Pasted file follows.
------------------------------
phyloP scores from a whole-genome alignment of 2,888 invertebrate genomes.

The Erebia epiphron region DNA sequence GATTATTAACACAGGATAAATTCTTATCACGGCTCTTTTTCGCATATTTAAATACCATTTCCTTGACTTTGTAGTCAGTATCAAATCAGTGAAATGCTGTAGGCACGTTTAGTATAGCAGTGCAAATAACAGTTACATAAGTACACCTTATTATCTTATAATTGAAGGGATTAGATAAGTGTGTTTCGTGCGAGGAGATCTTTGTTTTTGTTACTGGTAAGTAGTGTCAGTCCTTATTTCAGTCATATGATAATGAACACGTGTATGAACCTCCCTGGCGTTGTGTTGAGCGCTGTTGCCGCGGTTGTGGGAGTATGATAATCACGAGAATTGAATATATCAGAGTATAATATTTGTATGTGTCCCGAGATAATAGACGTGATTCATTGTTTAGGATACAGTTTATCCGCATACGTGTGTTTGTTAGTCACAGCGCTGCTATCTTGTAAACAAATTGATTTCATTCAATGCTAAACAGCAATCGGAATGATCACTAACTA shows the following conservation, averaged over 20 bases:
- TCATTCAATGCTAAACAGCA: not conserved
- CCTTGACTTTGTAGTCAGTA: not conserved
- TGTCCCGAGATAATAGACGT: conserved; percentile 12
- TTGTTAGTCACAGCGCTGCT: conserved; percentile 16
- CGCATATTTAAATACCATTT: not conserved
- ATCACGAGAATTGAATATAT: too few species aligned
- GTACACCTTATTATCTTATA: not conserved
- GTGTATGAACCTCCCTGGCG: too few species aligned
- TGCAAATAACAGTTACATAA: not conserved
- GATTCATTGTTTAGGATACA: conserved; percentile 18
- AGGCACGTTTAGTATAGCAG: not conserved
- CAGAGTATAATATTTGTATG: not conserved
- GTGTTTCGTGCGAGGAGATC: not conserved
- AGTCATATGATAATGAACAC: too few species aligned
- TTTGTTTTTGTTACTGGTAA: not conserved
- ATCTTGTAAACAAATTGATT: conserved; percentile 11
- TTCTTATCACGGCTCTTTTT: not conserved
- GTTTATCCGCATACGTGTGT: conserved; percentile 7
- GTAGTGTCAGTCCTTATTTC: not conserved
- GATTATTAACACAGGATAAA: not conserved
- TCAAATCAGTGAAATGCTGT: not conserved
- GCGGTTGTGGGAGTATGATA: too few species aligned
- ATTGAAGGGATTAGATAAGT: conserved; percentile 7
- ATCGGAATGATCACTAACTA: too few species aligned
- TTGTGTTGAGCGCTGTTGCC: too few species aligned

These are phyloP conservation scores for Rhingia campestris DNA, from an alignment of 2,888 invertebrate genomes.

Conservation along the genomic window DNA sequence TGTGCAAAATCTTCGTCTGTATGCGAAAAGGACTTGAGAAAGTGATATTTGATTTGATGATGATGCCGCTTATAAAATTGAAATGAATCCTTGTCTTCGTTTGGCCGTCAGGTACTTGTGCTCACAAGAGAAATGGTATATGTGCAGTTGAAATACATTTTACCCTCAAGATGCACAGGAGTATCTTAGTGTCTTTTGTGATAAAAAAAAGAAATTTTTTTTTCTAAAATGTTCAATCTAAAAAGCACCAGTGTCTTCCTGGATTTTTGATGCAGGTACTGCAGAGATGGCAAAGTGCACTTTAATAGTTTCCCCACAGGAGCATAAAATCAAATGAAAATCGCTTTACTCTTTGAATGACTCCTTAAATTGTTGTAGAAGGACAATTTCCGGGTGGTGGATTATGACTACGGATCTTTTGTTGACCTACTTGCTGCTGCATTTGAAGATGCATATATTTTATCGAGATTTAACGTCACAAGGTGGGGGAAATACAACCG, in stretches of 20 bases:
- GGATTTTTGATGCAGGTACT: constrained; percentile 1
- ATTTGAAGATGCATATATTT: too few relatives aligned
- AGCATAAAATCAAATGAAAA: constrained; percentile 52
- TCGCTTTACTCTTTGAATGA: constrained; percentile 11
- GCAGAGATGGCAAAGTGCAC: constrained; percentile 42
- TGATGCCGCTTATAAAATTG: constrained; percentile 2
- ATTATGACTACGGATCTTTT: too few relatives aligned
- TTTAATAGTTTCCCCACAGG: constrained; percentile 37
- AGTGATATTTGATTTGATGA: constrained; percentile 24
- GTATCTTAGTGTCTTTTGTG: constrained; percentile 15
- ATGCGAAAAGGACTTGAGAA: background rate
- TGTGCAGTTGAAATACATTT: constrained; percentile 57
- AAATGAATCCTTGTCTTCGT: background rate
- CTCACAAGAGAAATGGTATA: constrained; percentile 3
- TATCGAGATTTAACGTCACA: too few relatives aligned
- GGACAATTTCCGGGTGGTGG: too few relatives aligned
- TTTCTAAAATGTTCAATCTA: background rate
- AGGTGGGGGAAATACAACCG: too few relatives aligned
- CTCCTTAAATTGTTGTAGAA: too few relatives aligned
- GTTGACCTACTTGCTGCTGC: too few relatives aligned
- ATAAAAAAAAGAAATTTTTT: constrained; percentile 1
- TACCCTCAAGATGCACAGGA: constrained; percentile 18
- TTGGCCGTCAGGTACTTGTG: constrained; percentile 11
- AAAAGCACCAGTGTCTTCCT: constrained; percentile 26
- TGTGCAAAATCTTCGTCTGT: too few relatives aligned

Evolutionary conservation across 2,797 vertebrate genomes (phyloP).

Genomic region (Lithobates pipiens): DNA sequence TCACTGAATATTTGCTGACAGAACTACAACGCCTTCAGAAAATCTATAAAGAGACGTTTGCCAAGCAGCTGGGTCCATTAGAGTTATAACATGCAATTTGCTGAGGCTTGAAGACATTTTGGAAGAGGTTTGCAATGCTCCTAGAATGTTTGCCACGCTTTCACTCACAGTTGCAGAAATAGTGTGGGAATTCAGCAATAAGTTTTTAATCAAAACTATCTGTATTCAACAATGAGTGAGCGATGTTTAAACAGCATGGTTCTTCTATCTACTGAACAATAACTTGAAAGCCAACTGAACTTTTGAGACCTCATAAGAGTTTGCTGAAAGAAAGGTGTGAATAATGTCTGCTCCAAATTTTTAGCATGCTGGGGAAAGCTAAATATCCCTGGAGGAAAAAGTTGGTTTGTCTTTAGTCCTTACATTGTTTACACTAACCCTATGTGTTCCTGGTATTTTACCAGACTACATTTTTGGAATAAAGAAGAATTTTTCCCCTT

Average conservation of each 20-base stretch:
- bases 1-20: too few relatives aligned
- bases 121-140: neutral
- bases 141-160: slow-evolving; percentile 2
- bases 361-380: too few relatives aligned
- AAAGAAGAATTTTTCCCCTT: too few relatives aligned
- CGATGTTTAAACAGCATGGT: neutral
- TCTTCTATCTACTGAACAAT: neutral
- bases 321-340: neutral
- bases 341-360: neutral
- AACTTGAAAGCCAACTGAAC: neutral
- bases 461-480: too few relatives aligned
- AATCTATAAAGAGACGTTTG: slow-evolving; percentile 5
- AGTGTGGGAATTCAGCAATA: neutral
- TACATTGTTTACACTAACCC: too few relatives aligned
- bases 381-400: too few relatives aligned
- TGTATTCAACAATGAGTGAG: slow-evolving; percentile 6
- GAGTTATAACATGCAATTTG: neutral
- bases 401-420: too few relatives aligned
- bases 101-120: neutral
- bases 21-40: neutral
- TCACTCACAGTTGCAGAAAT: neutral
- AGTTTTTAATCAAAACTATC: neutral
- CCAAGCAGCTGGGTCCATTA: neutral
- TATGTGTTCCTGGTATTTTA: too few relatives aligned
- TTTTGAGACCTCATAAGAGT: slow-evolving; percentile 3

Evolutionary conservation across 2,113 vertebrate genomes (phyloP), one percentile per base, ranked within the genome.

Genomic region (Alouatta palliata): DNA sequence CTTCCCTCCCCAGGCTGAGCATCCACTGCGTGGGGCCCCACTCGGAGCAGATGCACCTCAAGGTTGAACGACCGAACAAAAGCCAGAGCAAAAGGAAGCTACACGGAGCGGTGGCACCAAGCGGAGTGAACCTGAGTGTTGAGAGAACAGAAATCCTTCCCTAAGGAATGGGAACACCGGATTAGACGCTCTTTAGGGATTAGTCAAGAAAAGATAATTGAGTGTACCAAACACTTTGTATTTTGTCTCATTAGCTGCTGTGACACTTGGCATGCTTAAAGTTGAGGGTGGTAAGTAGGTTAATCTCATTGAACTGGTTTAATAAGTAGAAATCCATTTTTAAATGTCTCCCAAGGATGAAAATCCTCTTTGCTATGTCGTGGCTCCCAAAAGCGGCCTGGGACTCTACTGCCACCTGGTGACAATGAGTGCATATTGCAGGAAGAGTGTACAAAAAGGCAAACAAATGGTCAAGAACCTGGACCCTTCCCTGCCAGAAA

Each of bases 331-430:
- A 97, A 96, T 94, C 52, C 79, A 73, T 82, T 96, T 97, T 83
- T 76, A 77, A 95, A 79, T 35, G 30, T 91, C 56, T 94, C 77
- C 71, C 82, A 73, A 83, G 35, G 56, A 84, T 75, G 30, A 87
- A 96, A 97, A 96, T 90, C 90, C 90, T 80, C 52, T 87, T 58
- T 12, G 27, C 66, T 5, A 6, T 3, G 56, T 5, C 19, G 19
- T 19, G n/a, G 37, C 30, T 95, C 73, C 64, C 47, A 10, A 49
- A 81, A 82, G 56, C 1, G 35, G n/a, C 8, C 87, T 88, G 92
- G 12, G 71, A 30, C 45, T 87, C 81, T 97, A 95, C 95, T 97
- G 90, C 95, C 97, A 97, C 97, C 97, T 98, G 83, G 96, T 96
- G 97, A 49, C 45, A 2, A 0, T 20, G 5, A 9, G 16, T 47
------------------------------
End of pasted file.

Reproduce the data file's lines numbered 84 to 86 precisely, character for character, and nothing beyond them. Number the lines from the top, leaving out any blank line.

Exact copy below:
Genomic region (Alouatta palliata): DNA sequence CTTCCCTCCCCAGGCTGAGCATCCACTGCGTGGGGCCCCACTCGGAGCAGATGCACCTCAAGGTTGAACGACCGAACAAAAGCCAGAGCAAAAGGAAGCTACACGGAGCGGTGGCACCAAGCGGAGTGAACCTGAGTGTTGAGAGAACAGAAATCCTTCCCTAAGGAATGGGAACACCGGATTAGACGCTCTTTAGGGATTAGTCAAGAAAAGATAATTGAGTGTACCAAACACTTTGTATTTTGTCTCATTAGCTGCTGTGACACTTGGCATGCTTAAAGTTGAGGGTGGTAAGTAGGTTAATCTCATTGAACTGGTTTAATAAGTAGAAATCCATTTTTAAATGTCTCCCAAGGATGAAAATCCTCTTTGCTATGTCGTGGCTCCCAAAAGCGGCCTGGGACTCTACTGCCACCTGGTGACAATGAGTGCATATTGCAGGAAGAGTGTACAAAAAGGCAAACAAATGGTCAAGAACCTGGACCCTTCCCTGCCAGAAA

Each of bases 331-430:
- A 97, A 96, T 94, C 52, C 79, A 73, T 82, T 96, T 97, T 83